Is Oakland Now a Safer Place to Break the Law? 

Some graffiti artists say Oakland's cop layoffs have made the city a destination.

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When the City of Oakland laid off eighty of its police officers in July — leaving the city among the most under-policed of its size nationwide — nobody quite knew what this would mean for the city's crime rate. While recent statistics have shown that violent crime is down this year, those involved with the local graffiti scene say the layoffs have made Oakland, always a popular destination for would-be graffiti writers, even more attractive.

According to members of the local graffiti community, whose names have been changed herein, Oakland's thriving above-ground art scene, coupled with a populace that may be more appreciative of street art than most, has always made the city something of a destination for painters from all over the Bay Area. Kyle, who's originally from Walnut Creek but recently moved to Oakland specifically for its graffiti scene, said that even before the layoffs, kids he knew from the suburbs would routinely show up at popular walls in Oakland. "It's like, if you're an aspiring actress, you're going to go to Hollywood," he said. "And if you're an aspiring bomber, you're going to come to Oakland. Everyone knows you're never going to get acknowledged writing in Concord all day."

But now that the city's cops are stretched thinner than ever before, those in the community say the perception — real or imagined — that Oakland's now a safer place to break the law has made the city much more popular for those who want to engage in illegal art without getting caught. "I've definitely seen the migration from those areas east of the tunnel," Kyle said. "It's just a reality that Oakland's a safer place to paint now."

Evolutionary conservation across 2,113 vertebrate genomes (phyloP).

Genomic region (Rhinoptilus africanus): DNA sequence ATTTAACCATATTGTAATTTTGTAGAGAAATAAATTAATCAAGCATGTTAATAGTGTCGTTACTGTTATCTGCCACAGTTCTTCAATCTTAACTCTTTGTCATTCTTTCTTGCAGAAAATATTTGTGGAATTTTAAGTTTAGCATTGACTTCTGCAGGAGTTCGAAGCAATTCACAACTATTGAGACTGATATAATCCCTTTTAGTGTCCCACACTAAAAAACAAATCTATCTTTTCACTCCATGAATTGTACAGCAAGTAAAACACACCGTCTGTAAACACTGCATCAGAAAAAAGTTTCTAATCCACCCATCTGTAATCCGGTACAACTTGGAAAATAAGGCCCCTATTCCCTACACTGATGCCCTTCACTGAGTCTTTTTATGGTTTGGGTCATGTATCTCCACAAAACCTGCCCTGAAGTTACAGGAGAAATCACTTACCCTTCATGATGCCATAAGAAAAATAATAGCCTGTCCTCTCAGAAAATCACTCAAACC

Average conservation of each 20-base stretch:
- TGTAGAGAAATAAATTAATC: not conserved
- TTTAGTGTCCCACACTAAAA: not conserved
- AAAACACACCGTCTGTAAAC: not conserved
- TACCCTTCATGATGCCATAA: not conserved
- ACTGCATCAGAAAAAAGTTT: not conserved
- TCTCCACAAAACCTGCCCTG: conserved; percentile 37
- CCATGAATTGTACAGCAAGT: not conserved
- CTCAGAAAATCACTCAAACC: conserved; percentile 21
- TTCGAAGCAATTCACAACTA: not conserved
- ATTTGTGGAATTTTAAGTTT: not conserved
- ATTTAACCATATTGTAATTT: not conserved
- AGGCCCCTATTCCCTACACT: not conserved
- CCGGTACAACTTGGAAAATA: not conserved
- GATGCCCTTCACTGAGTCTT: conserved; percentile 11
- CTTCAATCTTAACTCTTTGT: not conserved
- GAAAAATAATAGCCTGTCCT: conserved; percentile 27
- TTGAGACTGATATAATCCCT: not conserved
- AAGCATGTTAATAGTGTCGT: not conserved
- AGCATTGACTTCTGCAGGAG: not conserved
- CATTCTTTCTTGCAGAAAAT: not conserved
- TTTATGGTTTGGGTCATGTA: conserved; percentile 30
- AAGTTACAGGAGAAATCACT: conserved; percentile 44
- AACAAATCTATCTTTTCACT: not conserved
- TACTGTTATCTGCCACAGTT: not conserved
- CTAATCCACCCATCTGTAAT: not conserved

The resultant irony is that Oakland's scene is now dominated largely by people from outside the city. "The current Oakland heads — the main people — aren't from Oakland," Kyle said. What critics of the cop layoff worried would make the city less hospitable to business and tourism and less safe for citizens is having the opposite effect on illegal artists.

Sam, who lives in the Oakland hills, said he's met people who travel from as far away as Sacramento, the Central Valley, and the Peninsula to paint, and that he and his friends have been doing graffiti both more frequently and more brazenly than they did before, simply because they feel the risk is low. "There's definitely this idea, like, 'there are less cops, that means we can paint more,'" he said. "It's actually nice being able to calm down a little and worry less about the cops, because they're out solving more important crimes."

And Steven, who lives in San Francisco but routinely comes across the bay to paint, said the combination of the cop layoffs and the already-robust scene has resulted in an "explosion" of illegal art, particularly in Oakland's industrial and commercial areas. "Everyone is taking advantage of the streets," he said.

Further, Kyle said, the perception is that even if Oakland police do make a graffiti-related arrest, government budget cuts mean writers may slip through the legal system's cracks. Kyle was arrested just after the layoffs and said that he's yet to be served — and what's more, that he doubts he will be at all. "They're just so backlogged, when it came to my case, they just haven't dealt with it," he surmised. "I sort of feel like they forgot."

According to David Ferguson of the city's Public Works Department, the number of graffiti-related calls to the department's citizen hotline — an imperfect and seasonally affected measure — have actually decreased slightly from 2009, almost seven hundred in the nearly six months between July and mid-December, compared to 1,600 in the full year that began in July 2009.

But even if the number of incidents has remained stagnant, Kyle said he and his friends are seeing a "definite rise" in both the volume of Oakland graffiti writers as well as their frequency and audacity. "It's like a playground now," he said.

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